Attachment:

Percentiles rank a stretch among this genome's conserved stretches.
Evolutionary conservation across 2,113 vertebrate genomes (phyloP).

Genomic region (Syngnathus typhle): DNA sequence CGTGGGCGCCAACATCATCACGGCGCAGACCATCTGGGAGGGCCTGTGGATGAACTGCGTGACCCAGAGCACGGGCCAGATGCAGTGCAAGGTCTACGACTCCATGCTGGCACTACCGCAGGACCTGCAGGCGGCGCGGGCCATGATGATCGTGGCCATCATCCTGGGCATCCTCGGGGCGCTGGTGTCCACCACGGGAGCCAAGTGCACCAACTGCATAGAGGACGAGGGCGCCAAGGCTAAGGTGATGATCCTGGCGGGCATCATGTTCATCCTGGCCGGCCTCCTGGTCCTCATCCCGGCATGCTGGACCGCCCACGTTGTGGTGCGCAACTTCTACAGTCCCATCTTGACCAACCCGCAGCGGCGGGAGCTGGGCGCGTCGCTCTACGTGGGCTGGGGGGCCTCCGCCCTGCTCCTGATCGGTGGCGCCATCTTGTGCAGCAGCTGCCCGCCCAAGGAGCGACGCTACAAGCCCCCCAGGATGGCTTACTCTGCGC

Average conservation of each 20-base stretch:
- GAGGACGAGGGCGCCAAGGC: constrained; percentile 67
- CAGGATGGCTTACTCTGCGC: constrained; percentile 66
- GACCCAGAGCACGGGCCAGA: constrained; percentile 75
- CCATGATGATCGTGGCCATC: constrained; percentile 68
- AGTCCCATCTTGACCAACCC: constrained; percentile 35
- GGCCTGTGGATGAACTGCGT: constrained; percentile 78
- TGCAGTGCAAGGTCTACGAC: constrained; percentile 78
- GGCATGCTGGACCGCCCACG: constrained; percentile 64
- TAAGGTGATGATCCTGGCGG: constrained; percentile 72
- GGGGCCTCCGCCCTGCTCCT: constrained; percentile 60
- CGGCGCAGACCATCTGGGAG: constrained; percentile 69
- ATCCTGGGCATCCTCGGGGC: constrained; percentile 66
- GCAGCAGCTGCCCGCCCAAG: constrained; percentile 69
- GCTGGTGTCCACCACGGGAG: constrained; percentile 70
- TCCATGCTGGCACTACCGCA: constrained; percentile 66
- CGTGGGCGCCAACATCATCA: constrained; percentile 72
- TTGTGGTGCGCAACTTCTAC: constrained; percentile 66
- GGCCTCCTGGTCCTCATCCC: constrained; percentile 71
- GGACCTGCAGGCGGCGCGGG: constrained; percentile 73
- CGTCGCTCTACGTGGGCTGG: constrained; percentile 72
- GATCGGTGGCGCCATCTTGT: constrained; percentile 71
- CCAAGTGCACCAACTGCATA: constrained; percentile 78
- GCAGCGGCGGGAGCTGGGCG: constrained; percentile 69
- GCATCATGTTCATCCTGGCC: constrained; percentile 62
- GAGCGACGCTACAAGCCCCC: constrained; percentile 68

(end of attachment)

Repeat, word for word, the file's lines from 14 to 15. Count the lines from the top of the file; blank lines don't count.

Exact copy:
- GGGGCCTCCGCCCTGCTCCT: constrained; percentile 60
- CGGCGCAGACCATCTGGGAG: constrained; percentile 69